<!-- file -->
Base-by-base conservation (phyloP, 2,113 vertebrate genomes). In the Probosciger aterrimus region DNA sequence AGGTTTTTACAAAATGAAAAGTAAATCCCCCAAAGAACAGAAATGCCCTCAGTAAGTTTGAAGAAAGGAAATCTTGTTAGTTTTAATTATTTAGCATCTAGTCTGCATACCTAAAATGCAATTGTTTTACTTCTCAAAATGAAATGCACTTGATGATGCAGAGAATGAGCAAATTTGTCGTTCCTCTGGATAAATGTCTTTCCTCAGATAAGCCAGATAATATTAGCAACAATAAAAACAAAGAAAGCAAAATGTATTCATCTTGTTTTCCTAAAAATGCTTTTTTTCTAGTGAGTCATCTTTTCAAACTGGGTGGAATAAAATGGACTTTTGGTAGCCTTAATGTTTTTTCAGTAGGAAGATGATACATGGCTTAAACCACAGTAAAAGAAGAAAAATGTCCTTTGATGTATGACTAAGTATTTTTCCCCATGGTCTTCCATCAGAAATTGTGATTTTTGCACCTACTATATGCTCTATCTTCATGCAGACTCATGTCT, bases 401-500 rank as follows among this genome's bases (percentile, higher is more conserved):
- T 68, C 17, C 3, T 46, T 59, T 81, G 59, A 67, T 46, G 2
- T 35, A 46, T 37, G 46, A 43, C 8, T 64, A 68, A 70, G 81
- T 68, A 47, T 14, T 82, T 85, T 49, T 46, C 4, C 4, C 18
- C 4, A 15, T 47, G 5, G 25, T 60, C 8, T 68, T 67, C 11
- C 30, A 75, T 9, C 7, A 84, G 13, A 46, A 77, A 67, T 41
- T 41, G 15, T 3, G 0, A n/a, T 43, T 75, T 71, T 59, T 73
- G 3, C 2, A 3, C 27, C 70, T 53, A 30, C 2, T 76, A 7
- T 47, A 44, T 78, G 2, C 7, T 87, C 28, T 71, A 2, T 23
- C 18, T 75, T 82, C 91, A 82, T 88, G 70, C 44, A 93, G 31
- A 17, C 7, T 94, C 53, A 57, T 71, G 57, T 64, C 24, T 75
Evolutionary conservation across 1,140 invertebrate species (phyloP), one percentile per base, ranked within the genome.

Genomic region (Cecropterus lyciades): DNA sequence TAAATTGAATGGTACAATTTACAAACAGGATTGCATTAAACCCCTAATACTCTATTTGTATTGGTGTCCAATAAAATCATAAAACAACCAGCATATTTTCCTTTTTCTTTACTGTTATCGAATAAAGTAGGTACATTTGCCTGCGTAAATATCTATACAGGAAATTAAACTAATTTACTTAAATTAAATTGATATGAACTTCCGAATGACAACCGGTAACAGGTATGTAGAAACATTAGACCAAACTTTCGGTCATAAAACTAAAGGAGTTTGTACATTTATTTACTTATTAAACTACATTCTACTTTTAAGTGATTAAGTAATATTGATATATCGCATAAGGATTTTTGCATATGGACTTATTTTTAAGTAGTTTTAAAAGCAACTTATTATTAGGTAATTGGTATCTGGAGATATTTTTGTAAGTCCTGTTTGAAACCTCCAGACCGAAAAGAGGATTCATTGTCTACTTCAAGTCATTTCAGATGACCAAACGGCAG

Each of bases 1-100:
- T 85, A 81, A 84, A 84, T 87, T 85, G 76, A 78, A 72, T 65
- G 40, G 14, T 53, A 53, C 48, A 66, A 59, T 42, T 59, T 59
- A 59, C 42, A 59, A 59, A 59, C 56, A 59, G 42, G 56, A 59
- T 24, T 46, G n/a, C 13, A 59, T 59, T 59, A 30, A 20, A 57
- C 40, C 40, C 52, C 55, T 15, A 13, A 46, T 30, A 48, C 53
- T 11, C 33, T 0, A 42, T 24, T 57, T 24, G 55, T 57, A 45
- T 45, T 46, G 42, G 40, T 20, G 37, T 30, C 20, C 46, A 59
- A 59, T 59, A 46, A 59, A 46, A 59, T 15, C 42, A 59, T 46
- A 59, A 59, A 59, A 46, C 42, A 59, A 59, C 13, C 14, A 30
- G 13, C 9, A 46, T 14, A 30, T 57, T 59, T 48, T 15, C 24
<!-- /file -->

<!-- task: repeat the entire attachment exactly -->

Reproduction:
Base-by-base conservation (phyloP, 2,113 vertebrate genomes). In the Probosciger aterrimus region DNA sequence AGGTTTTTACAAAATGAAAAGTAAATCCCCCAAAGAACAGAAATGCCCTCAGTAAGTTTGAAGAAAGGAAATCTTGTTAGTTTTAATTATTTAGCATCTAGTCTGCATACCTAAAATGCAATTGTTTTACTTCTCAAAATGAAATGCACTTGATGATGCAGAGAATGAGCAAATTTGTCGTTCCTCTGGATAAATGTCTTTCCTCAGATAAGCCAGATAATATTAGCAACAATAAAAACAAAGAAAGCAAAATGTATTCATCTTGTTTTCCTAAAAATGCTTTTTTTCTAGTGAGTCATCTTTTCAAACTGGGTGGAATAAAATGGACTTTTGGTAGCCTTAATGTTTTTTCAGTAGGAAGATGATACATGGCTTAAACCACAGTAAAAGAAGAAAAATGTCCTTTGATGTATGACTAAGTATTTTTCCCCATGGTCTTCCATCAGAAATTGTGATTTTTGCACCTACTATATGCTCTATCTTCATGCAGACTCATGTCT, bases 401-500 rank as follows among this genome's bases (percentile, higher is more conserved):
- T 68, C 17, C 3, T 46, T 59, T 81, G 59, A 67, T 46, G 2
- T 35, A 46, T 37, G 46, A 43, C 8, T 64, A 68, A 70, G 81
- T 68, A 47, T 14, T 82, T 85, T 49, T 46, C 4, C 4, C 18
- C 4, A 15, T 47, G 5, G 25, T 60, C 8, T 68, T 67, C 11
- C 30, A 75, T 9, C 7, A 84, G 13, A 46, A 77, A 67, T 41
- T 41, G 15, T 3, G 0, A n/a, T 43, T 75, T 71, T 59, T 73
- G 3, C 2, A 3, C 27, C 70, T 53, A 30, C 2, T 76, A 7
- T 47, A 44, T 78, G 2, C 7, T 87, C 28, T 71, A 2, T 23
- C 18, T 75, T 82, C 91, A 82, T 88, G 70, C 44, A 93, G 31
- A 17, C 7, T 94, C 53, A 57, T 71, G 57, T 64, C 24, T 75
Evolutionary conservation across 1,140 invertebrate species (phyloP), one percentile per base, ranked within the genome.

Genomic region (Cecropterus lyciades): DNA sequence TAAATTGAATGGTACAATTTACAAACAGGATTGCATTAAACCCCTAATACTCTATTTGTATTGGTGTCCAATAAAATCATAAAACAACCAGCATATTTTCCTTTTTCTTTACTGTTATCGAATAAAGTAGGTACATTTGCCTGCGTAAATATCTATACAGGAAATTAAACTAATTTACTTAAATTAAATTGATATGAACTTCCGAATGACAACCGGTAACAGGTATGTAGAAACATTAGACCAAACTTTCGGTCATAAAACTAAAGGAGTTTGTACATTTATTTACTTATTAAACTACATTCTACTTTTAAGTGATTAAGTAATATTGATATATCGCATAAGGATTTTTGCATATGGACTTATTTTTAAGTAGTTTTAAAAGCAACTTATTATTAGGTAATTGGTATCTGGAGATATTTTTGTAAGTCCTGTTTGAAACCTCCAGACCGAAAAGAGGATTCATTGTCTACTTCAAGTCATTTCAGATGACCAAACGGCAG

Each of bases 1-100:
- T 85, A 81, A 84, A 84, T 87, T 85, G 76, A 78, A 72, T 65
- G 40, G 14, T 53, A 53, C 48, A 66, A 59, T 42, T 59, T 59
- A 59, C 42, A 59, A 59, A 59, C 56, A 59, G 42, G 56, A 59
- T 24, T 46, G n/a, C 13, A 59, T 59, T 59, A 30, A 20, A 57
- C 40, C 40, C 52, C 55, T 15, A 13, A 46, T 30, A 48, C 53
- T 11, C 33, T 0, A 42, T 24, T 57, T 24, G 55, T 57, A 45
- T 45, T 46, G 42, G 40, T 20, G 37, T 30, C 20, C 46, A 59
- A 59, T 59, A 46, A 59, A 46, A 59, T 15, C 42, A 59, T 46
- A 59, A 59, A 59, A 46, C 42, A 59, A 59, C 13, C 14, A 30
- G 13, C 9, A 46, T 14, A 30, T 57, T 59, T 48, T 15, C 24